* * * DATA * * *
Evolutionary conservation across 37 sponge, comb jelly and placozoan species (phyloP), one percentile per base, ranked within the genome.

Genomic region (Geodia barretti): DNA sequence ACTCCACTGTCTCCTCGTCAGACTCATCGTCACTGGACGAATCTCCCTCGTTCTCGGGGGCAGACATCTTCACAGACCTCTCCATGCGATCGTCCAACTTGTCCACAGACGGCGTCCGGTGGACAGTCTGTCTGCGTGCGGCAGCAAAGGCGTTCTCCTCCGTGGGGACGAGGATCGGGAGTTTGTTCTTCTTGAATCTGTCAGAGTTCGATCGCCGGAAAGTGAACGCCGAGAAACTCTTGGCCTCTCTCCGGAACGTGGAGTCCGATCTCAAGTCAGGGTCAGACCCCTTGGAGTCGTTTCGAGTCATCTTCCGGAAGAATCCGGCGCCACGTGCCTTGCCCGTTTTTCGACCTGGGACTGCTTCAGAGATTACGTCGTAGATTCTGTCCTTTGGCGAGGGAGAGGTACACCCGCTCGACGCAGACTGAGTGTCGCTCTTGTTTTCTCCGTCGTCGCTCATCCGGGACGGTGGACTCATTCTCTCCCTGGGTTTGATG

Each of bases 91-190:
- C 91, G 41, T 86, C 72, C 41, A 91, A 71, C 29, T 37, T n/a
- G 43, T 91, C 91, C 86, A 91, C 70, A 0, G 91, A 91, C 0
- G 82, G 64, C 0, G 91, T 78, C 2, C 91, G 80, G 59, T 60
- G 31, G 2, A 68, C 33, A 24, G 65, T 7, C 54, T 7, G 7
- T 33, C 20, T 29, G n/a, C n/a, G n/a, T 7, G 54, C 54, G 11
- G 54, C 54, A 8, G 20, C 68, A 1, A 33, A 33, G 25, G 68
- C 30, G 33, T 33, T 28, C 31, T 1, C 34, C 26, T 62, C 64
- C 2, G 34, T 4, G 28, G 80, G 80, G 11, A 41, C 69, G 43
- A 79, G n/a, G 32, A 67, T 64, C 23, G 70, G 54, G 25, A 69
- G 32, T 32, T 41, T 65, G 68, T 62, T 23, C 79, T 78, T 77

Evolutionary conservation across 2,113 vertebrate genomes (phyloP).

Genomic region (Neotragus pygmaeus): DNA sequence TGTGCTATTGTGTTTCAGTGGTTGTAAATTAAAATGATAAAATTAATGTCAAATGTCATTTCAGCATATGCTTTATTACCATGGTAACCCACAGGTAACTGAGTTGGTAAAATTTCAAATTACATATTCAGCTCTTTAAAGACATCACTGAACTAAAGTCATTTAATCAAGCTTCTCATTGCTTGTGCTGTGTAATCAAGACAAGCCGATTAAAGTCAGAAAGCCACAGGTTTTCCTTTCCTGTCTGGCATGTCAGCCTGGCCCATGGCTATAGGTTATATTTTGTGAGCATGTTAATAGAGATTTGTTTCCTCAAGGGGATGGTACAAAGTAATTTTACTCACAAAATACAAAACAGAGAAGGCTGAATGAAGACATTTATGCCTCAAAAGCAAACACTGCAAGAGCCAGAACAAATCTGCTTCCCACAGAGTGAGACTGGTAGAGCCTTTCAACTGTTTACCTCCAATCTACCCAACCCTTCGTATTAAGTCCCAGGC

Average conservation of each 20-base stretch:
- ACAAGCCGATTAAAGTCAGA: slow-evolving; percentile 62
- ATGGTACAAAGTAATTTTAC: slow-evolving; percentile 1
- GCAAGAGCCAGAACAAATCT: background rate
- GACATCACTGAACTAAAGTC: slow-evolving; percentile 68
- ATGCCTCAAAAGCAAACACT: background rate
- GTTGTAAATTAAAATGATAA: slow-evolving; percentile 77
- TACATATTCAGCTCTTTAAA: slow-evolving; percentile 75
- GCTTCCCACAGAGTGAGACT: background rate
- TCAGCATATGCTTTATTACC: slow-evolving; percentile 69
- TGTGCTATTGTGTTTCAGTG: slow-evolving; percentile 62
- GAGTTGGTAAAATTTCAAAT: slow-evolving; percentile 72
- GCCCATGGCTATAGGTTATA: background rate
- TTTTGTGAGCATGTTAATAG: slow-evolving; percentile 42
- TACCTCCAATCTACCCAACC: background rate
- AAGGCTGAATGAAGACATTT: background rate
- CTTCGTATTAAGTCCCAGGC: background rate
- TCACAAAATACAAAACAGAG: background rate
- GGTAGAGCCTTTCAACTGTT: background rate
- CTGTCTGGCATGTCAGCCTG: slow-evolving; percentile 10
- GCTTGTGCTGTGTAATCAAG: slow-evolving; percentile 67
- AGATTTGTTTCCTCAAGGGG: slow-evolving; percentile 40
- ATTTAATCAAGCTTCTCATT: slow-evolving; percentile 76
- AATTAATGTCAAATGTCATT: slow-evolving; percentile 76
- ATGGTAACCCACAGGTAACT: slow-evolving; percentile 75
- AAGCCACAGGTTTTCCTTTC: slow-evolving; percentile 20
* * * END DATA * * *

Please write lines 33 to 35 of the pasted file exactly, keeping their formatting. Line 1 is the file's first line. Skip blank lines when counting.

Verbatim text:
- TCACAAAATACAAAACAGAG: background rate
- GGTAGAGCCTTTCAACTGTT: background rate
- CTGTCTGGCATGTCAGCCTG: slow-evolving; percentile 10